A common saying in crypto is that bear markets are a great time to build the next set of mainstream products and applications. Coinbase, the largest crypto exchange in the U.S., wants to make sure that this development takes place on its platform.
“We saw the DeFi summer in 2020, we then witnessed the NFT spring in 2021. Next cycle it is going to be Web 3.0’s turn,” says Coinbase Chief Product Officer Surojit Chatterjee, referring to the concept of a more decentralized internet with reduced corporate control. “But we realized that to grow this ecosystem, we have to help developers because we cannot invent everything ourselves.”
In an exclusive interview with Forbes, Chatterjee explained that this help is coming in the form of a technology stack, called Node, that will help everyone from developers of non-fungible tokens (NFTs) and games to decentralized-finance entrepreneurs build applications that can automatically interact with blockchains such as Ethereum. “If you’re a developer, the first thing you have to do is to spin up a blockchain node so you can read/write to the blockchain, query data, and monitor your application. This is very complex and not everyone’s cup of tea. Node will empower developers to launch and manage nodes in a very simple and easy to use platform.
Here’s what all of this means: Imagine a developer wants to build an NFT trading platform. They will need to create a website and interface for users. However, since this is a blockchain-based application, it also needs a way to interact with the platform so that any transactions get published across the network. These functions can require completely different skill sets, and if the two platforms do not sync properly there could be lost tokens, poor user experiences or security vulnerabilities.
Node will start by supporting Ethereum, with the expectation of moving onto other blockchains.
For Coinbase, the launch of Node represents a new phase of Coinbase Cloud, a software platform that offers a complementary set of services to the trading business that dominates its revenue base. Originally launched as a staking platform geared towards institutions using crypto currency as collateral as they seek to earn more by supporting its blockchain, Coinbase Cloud is now aiming to be the launchpad for an entire suite of Web 3.0 applications.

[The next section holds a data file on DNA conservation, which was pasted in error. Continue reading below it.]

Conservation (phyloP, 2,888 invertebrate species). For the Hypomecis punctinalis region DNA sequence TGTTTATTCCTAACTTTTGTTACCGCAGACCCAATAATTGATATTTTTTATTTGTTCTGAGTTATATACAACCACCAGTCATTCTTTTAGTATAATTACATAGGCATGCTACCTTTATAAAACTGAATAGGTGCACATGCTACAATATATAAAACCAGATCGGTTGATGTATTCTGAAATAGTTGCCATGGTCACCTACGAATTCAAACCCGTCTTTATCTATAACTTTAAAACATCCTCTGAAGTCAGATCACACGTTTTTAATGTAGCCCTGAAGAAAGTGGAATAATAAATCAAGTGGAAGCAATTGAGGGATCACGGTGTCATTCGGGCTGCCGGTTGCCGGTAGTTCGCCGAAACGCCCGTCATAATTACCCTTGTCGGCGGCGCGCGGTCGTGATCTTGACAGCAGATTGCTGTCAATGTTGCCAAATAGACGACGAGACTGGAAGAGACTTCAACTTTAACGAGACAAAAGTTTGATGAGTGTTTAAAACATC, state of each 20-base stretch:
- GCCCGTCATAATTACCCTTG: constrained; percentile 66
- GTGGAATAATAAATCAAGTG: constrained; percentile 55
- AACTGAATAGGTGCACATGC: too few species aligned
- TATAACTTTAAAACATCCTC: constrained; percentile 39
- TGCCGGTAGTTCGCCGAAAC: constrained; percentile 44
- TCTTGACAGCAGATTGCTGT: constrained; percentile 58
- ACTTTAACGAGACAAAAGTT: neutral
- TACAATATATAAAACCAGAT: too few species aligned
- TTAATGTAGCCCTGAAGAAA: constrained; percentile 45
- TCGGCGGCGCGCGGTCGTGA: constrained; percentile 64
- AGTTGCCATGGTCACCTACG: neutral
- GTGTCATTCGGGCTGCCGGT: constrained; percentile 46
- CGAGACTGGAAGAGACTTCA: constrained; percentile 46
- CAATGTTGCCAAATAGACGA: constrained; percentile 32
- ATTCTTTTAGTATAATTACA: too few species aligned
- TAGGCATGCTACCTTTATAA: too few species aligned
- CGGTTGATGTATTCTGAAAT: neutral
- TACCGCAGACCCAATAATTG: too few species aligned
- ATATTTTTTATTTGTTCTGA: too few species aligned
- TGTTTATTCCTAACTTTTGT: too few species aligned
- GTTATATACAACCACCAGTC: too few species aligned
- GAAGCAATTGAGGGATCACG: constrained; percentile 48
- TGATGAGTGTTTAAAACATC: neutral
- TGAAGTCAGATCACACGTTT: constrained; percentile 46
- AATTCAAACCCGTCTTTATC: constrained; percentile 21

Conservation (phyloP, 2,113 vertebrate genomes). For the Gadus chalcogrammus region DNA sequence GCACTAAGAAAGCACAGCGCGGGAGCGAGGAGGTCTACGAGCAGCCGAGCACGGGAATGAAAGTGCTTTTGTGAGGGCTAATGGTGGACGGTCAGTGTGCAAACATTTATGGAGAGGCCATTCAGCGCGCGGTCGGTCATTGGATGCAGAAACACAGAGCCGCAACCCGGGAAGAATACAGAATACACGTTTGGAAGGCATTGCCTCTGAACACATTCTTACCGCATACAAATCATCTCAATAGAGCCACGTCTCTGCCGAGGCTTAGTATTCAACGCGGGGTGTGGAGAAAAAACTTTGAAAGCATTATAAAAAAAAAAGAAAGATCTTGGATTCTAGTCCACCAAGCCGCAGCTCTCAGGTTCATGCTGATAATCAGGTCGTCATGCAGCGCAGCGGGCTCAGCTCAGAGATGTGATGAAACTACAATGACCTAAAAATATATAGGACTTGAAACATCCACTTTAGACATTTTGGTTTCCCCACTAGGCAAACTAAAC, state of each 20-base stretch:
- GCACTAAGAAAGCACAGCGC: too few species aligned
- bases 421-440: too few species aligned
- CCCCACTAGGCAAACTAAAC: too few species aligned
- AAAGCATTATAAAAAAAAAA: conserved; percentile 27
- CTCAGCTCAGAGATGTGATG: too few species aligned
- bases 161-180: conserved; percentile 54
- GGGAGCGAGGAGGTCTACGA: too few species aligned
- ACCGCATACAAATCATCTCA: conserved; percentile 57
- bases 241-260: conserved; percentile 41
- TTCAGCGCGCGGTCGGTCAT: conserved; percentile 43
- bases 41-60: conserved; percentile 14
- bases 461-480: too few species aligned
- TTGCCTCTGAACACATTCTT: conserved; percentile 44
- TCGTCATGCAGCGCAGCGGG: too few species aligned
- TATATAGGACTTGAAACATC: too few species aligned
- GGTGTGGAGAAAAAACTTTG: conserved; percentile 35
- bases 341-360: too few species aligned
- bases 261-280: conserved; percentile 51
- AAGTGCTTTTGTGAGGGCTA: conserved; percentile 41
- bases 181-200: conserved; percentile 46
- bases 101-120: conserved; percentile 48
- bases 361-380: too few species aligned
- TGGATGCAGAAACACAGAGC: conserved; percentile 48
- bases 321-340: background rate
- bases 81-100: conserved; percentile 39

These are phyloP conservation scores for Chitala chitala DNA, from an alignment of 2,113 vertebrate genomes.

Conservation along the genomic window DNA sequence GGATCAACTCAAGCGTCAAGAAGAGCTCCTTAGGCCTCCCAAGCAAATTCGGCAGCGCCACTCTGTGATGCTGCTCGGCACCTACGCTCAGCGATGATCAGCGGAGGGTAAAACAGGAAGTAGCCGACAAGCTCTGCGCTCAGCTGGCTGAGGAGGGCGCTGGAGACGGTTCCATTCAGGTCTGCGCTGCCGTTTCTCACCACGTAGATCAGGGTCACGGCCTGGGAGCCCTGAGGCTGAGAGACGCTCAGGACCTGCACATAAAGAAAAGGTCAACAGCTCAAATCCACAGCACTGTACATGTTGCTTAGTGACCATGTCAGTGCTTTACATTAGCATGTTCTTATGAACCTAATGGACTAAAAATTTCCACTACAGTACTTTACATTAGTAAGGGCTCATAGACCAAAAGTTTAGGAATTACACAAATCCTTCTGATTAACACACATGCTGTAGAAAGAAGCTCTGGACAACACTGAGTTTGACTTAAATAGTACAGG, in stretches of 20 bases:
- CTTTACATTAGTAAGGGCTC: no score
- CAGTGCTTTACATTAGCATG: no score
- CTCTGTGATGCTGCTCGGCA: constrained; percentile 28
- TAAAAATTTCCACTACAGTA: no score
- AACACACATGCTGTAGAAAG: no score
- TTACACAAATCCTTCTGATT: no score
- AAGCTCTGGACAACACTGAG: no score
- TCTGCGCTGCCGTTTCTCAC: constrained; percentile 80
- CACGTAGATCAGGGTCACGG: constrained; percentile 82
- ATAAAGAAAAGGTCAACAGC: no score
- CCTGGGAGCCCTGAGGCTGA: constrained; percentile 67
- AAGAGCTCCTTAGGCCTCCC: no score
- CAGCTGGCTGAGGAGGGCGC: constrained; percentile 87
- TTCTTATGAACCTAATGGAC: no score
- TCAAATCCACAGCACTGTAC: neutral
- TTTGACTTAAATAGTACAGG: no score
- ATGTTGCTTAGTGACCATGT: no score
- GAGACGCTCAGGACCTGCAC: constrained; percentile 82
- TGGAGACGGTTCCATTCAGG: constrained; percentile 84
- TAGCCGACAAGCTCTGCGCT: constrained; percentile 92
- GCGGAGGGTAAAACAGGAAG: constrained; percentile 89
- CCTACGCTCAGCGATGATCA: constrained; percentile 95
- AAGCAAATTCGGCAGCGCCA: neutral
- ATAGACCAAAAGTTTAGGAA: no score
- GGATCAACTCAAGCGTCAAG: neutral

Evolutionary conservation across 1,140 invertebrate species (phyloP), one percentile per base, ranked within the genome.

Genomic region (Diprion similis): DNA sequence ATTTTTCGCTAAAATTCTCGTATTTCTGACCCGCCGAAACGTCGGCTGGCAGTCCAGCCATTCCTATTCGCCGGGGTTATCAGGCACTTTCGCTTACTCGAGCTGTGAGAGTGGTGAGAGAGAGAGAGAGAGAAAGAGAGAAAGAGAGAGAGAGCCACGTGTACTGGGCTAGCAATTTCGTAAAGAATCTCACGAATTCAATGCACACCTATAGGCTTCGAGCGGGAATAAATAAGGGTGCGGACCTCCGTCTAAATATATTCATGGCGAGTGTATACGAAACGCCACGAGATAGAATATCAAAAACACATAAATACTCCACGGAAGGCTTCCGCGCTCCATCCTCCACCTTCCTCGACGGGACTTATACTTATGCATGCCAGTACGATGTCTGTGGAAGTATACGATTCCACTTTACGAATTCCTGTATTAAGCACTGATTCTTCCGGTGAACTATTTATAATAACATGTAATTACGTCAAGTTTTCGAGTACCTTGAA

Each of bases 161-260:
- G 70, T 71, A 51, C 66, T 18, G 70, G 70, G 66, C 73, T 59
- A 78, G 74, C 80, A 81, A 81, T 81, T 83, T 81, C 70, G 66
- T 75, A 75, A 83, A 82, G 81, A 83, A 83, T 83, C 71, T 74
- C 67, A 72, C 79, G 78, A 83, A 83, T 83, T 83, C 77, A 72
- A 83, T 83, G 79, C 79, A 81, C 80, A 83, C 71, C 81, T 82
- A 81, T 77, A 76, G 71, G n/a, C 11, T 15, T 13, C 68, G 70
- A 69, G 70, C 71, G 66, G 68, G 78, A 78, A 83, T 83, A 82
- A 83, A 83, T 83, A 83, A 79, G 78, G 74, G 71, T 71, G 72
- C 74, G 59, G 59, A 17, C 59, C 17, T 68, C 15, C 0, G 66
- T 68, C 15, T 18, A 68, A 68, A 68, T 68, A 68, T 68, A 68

In fact, it was one of five prioritized products listed by CEO Brian Armstrong during Coinbase’s Q2 analyst call last month–others include its self-hosted wallet and prime brokerage offering–when the company revealed that it had lost a massive $1.1 billion in the midst of the crypto downturn that has seen its stock fall 72.94% year to date.
However, one bright spot from the results was the growth in the exchange’s Subscription and Services products, which have grown 44% year over year. In fact, Subscription & Services revenue contributed 18% to total net revenue, up from 4% a year earlier. The company does not break out these numbers into specific business lines.
Chatterjee is optimistic about this trend continuing, but he is also preaching patience. He declined to provide any target financial or adoption targets and figures. “I think it’s too early to talk about those. First, we want to build a great product that delights the customers and then numbers and metrics will follow.”
Regarding those potential customers, it is also important to note that Coinbase is not developing this product in a vacuum. In fact, it is competing against two heavyweights in the industry. One is Alchemy, a $10.2 billion firm that supports eight different blockchains such as Ethereum and Solana, 10 million end users, and $100 billion in transaction volume. In addition, Ethereum-focused Infura, which is a linchpin of Ethereum.
To beat out this competition, Chatterjee is first putting his faith in Coinbase’s strong record for security and ease of use, along with the intuitive nature of its interlocking products. “It’s 1+1 = 10,” he said, citing such abilities as staking, custody and identity. “Plus, as a developer you can get access to millions of users.”
Long-term success may also depend on Coinbase’s ability to find the right balance between offering access to a centralized product suite that runs on top of decentralized blockchains, something that privacy-conscious users could find unsettling. “Blockchain compute data security models are decentralized, and we are not changing any of those. We are creating easy access to blockchain,” says Chatterjee. He also claims that the company will not collect individualized user or transaction data, a key point of concern for users of mainstream technology companies such as Facebook and Google.
This point is particularly relevant today after the U.S. Treasury’s Office of Foreign Asset Controls last month sanctioned Tornado Cash, an open-source platform that can be used to obfuscate and break financial transaction trails. Armstrong has pushed back against what he sees as governmental overreach, going so far as funding a lawsuit against the Treasury and claiming Coinbase would exit its Ethereum staking business if it was pressured by the U.S. government to block particular transactions.
When asked if Coinbase Cloud could allow the company to censor activities on applications empowered by its platform Chatterjee claims the company does not have the capability to take such actions. “It’s fundamentally different [from Tornado Cash]. We’re just an access layer.”
“I’m excited about the product. It’s a free service for developers to build Web 3.0 products within minutes.”